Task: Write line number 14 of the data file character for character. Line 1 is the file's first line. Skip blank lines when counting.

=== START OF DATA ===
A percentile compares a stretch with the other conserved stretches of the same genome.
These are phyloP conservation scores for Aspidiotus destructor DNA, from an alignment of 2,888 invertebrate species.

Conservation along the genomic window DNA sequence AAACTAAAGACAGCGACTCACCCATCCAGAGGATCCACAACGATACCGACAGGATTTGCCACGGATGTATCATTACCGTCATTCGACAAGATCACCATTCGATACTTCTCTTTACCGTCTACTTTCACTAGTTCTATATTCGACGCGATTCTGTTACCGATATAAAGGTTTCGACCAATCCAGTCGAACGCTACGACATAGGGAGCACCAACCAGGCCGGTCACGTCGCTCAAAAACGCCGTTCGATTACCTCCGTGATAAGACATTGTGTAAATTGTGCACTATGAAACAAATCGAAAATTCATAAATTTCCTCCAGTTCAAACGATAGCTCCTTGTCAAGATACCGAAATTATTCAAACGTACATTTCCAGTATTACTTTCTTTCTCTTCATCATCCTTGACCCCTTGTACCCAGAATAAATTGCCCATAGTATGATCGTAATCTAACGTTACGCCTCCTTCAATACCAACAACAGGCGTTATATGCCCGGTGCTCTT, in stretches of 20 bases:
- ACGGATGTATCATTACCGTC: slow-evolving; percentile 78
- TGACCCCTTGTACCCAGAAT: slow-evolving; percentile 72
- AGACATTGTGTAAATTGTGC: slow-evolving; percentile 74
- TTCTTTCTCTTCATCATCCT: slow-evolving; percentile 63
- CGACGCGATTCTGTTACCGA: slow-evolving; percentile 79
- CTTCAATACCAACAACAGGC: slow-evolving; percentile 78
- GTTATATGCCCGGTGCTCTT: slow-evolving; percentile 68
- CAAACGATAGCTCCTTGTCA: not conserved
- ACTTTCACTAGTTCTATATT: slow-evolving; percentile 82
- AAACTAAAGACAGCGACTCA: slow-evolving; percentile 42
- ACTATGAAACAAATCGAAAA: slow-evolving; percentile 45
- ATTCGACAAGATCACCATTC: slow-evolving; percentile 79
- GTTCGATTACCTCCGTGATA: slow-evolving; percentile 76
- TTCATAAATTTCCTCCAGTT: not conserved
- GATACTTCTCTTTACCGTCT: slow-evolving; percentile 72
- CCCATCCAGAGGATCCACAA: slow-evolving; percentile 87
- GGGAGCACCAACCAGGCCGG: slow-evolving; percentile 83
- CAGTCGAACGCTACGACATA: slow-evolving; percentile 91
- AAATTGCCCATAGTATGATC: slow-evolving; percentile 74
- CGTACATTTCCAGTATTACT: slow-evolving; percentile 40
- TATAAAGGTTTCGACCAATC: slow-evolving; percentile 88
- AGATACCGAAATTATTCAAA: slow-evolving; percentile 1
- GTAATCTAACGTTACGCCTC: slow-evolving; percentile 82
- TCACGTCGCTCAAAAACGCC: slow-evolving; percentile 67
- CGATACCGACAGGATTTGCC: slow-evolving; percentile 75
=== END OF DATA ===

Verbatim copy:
- ACTATGAAACAAATCGAAAA: slow-evolving; percentile 45